How to spend the Pupil Premium

Written by: HTU | Published:

Having increased to £900 in 2013/14, the Pupil Premium is expected to make all the difference to disadvantage in our communities. Suzanne O’Connell speaks to schools about how it is being used, including how Ofsted is reporting its use

If ever there was a magic potion promised to address gaps in attainment in our schools, it is the Pupil Premium. Challenged with questions about disadvantage the recurring answer is that the Pupil Premium will fix it. However, it is having something of a bumpy ride.

The coalition government has strongly resisted the idea of ring-fencing the money. In the spirit of independence and autonomy they want schools to decide how they should use it, as long as it is put to the purpose it was intended. Accountability through Ofsted, the publication of data and the requirement from September to publish information to parents online are all designed to ensure that the Pupil Premium is being put to good use.

However, with Ofsted’s report into the Pupil Premium came the growing realisation that this was not always happening. Ofsted found that many schools had used the Pupil Premium to maintain existing provision rather than finding news ways of supporting pupils who were eligible.



How to use it well

The Sutton Trust funded a team of researchers at Durham University in 2010/11 to analyse the existing research evidence and produce a guide for schools to help them decide how to spend Pupil Premium money. Their findings did not always reflect the way schools were choosing to use it.

In Ofsted’s Pupil Premium report, using the money for staffing purposes was, by far, the most popular type of expenditure. These members of staff were delivering a range of support including one-to-one and small group tuition and, more often than not, were teaching assistants.

In the Sutton Trust’s Teaching and Learning Toolkit, the use of teaching assistants was rated as having very low impact for high cost.

The top three strategies listed in the Toolkit were providing effective feedback, meta-cognition (helping pupils think about their own learning) and peer-tutoring.

These low-cost strategies might not necessarily be reflected in your Pupil Premium spending. Those approaches that are lower down the table and more expensive might, in fact, be the best method of making Pupil Premium money work for you. Headteacher Update spoke to two schools which have been complimented by Ofsted on their allocation of the Pupil Premium.



Case study 1
School: Crookhill Community Primary, Tyne and Wear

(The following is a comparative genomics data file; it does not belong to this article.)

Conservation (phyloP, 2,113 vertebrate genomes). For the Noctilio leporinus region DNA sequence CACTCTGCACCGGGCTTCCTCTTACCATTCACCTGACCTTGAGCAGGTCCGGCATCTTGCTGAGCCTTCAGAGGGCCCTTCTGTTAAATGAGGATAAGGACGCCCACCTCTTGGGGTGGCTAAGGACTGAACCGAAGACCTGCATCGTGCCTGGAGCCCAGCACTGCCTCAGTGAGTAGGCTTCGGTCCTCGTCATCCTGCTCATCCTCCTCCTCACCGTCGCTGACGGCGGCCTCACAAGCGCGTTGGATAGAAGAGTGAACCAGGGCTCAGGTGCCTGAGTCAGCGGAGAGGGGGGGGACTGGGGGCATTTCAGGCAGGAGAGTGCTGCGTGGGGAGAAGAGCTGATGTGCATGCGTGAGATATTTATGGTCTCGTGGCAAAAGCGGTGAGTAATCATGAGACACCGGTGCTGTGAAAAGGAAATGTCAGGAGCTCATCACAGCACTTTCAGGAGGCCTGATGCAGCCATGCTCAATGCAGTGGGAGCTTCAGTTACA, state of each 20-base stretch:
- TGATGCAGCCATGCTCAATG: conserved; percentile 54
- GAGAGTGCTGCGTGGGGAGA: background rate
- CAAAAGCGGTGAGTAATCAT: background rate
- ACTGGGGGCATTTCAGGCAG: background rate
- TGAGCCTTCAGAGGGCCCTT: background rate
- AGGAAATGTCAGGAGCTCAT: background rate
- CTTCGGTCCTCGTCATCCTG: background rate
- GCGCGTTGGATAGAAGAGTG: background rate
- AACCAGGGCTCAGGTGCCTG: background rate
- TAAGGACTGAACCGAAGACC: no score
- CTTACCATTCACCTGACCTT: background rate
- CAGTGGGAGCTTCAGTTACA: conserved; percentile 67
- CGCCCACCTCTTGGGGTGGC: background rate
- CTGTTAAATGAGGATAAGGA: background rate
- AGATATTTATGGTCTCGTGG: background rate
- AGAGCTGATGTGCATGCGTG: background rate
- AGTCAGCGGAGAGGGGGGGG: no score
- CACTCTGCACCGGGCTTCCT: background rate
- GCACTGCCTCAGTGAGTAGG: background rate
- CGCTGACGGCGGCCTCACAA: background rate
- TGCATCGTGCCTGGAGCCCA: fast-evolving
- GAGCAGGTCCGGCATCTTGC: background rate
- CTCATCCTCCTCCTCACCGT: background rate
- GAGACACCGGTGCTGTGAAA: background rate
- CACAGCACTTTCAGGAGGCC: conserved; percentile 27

Headteacher: Kristine McCormack
Level of Pupil Premium: Above the national average
Overall effectiveness: Good
Key Ofsted findings: The school’s leaders make very effective use of additional funding for pupils known to be eligible for the Pupil Premium. Pupils supported through the Pupil Premium funding make outstanding progress to achieve in line with similar pupils nationally.

Crookhill Primary has a very mixed catchment with many vulnerable families and head Kristine McCormack feels that circumstances are getting worse: “We’re finding that an increasing number of pupils are on free school meals (FSM) as unemployment rises and families are struggling.”

As part of the new inspection, Ms McCormack was asked at the beginning of the second day about her use of the Pupil Premium: “We’ve always tracked our FSM and looked-after children separately and had already spotted that there was a group of pupils in key stage 2 whose progress was poor and that most of these pupils were those entitled to FSM.”

Ms McCormack had the evidence to show inspectors how they had targeted the pupils and what they had done to address the gap.

“We employed an experienced, part-time teacher to work with targeted children either as one-to-one or in a group. We had a very good higher level teaching assistant (HLTA) but I made the decision that it would be better if we could have a qualified teacher. This left our HLTA to take on other roles around the school.”

The targeted pupils still work towards the lesson objectives along with other members of the class, but the additional teacher enables very focused support to ensure that they achieve the objectives and can move on competently with the rest. In some cases this means continuing to work with the children in the afternoon to help them catch up.